In 2016 I chose three words to focus on during the year, following a suggestion by Chris Brogan, and I repeated this in 2017, 2018, 2019 and 2020, when I chose: vital – work – jigsaw. How did I do in 2020?
- Vital – My aim was to live more in the real world and not online. With lockdowns due to the Coronavirus regulations, the challenge became greater, especially when only permitted to leave our house once per day in the spring. However, more than ever this highlighted the importance of the real world and the danger of living online.
- Work – Again, Coronavirus created more challenges, but I have been working on business and on my own projects all year. From completing training courses to decorating our house and even repairing my Dad’s cuckoo clock, I have enjoyed this year. While enjoying rest over the Christmas holiday, Mrs Z and I have relaxed by completing a new jigsaw puzzle.
- Jigsaw – This related to finding my place in community jigsaws or rather establishing my place. While I don’t think this can ever be fully resolved, I am happier knowing where I am.
What are my three words for 2021?
character – honest – light
Why have I chosen these three words? 2020 has been a very different year and events have led me to question even more deeply how we all live and my own way of life. They have magnified concerns I have had for years, especially regarding the application of science and technology. My three words reflect this and, while in previous years they often focused on activities I wanted to develop, this year they are more about exploration of issues I believe we need to address. My thoughts below are in no way conclusive and are almost a stream of consciousness. It will be interesting to see how they develop through 2021, hopefully producing positive action.
Character has many dimensions. There is our own character – who we are, our personal qualities, behaviour and morals. It is always a challenge to be the best we can when there are so many temptations and distractions to divert us and I will continue to strive to remain on the path leading ahead rather than these diversions.
A character is also a symbol that we use to communicate. In computing terms, these are letters, numbers and other marks. My concern grows at what I see as the disproportionate focus on numbers and I question whether this will lead to ultimate disaster for us. The human response to Coronavirus demonstrates the extent to which decisions are made almost entirely on numbers which we clearly are unable to comprehend. Other considerations, such as mind, spirit, emotion, family and many more, have been ignored, which again I believe are disastrous. Decisions that affect whole communities need to be made on more than numbers and take into account history, philosophy and more non-mathematical knowledge and experience, as well as spiritual and emotional considerations. I will be working more on this through the year.
As a writer and journalist, I am interested in the honesty and dishonesty of communication. I don’t limit this to what we see and hear in the media, but question how honest each of us is when we speak, whether consciously or unconsciously. In current times, we have become experts at expressing things differently to how they really are because we are so afraid of causing offence. I believe we often fool ourselves.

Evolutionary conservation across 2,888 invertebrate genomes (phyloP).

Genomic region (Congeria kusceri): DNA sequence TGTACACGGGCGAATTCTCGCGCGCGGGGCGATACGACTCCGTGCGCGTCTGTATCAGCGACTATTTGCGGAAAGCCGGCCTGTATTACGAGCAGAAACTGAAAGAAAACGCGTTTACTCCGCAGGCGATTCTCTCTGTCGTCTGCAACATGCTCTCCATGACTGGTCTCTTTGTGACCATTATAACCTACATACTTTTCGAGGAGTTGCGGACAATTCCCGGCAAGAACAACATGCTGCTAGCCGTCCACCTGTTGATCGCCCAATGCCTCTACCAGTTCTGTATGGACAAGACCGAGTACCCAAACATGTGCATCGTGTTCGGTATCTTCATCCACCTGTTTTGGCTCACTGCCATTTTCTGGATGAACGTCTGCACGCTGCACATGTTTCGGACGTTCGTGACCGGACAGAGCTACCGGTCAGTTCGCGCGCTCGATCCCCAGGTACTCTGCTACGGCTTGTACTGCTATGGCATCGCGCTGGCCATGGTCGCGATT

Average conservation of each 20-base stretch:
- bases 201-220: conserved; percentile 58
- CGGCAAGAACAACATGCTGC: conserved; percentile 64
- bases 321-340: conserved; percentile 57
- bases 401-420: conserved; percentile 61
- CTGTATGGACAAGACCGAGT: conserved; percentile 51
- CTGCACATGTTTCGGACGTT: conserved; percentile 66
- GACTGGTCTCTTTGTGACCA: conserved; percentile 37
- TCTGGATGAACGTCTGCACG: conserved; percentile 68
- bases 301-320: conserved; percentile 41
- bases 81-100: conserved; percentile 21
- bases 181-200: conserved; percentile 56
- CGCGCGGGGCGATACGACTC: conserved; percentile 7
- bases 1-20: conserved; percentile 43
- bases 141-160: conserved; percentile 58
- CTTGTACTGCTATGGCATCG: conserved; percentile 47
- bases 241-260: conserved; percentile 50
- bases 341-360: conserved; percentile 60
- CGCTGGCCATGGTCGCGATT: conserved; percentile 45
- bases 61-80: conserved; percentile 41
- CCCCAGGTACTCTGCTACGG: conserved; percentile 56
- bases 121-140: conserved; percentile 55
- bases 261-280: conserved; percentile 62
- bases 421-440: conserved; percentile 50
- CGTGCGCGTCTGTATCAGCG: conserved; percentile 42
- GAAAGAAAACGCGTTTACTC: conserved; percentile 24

As a ‘sufferer’ of Crohn’s disease, I see that suffering is a word that is commonly avoided in connection with any disease or disability. I have been thinking a lot about this. I suffer. In no way do I believe the discomfort or inconvenience of half a century of Crohn’s disease are either normal or easily tolerated: I suffer. To say that I don’t suffer is dishonest. And for anyone worried about suggesting that my bodily functions are not normal, then please don’t worry: they are not. For 50 years, the one thing I have wanted is to be normal, by which I mean not to suffer.
If I were to be offended, I would be offended more by someone making little of my suffering by substituting a euphemism than by recognising my suffering by calling it just that.
We should not be afraid of the concept of ‘normality’. We should not have to apologise for not being a victim or sufferer, which is entirely compatible with non-patronising empathy for those who are affected in one way or another.
This is just one way in which I believe we communicate dishonestly. I’ll be thinking about a lot of others through the year. Unless we are more honest, we suppress problems which will find other outlets, often with more vigour.
One morning, towards the end of 2020, I woke up experiencing tremendous lightness of spirit. Many of us have burdens we create for ourselves: worries rooted in problems we face, either real or possible. I come from a family of worriers, so know this well. That’s why this feeling of lightness of spirit was so remarkable. I face problems, just like everyone else, although I have come to realise how fortunate I am and how grateful I am to live the life I do. I was puzzled and felt guilty about feeling such lightness when so many people face fundamental problems, having lost loved ones, jobs, businesses, homes and all that they have worked for. Then I realised that this lightness of spirit it what we live for and if, without anything else, we can achieve this lightness of spirit, it becomes everything to us.
I don’t know whether I will continue to experience this and my aim is to maintain it and help others to attain it.
Work in progress
2020 was a remarkable year that presented us with problems and situations we have never experienced before. As I wrote above, these thoughts are not conclusive, which is why I have chosen to focus on these three words during 2021.
Do you have three words or a direction you have set for yourself in the year ahead?
Good luck with what you believe and want to achieve, and may you have a wonderful New Year.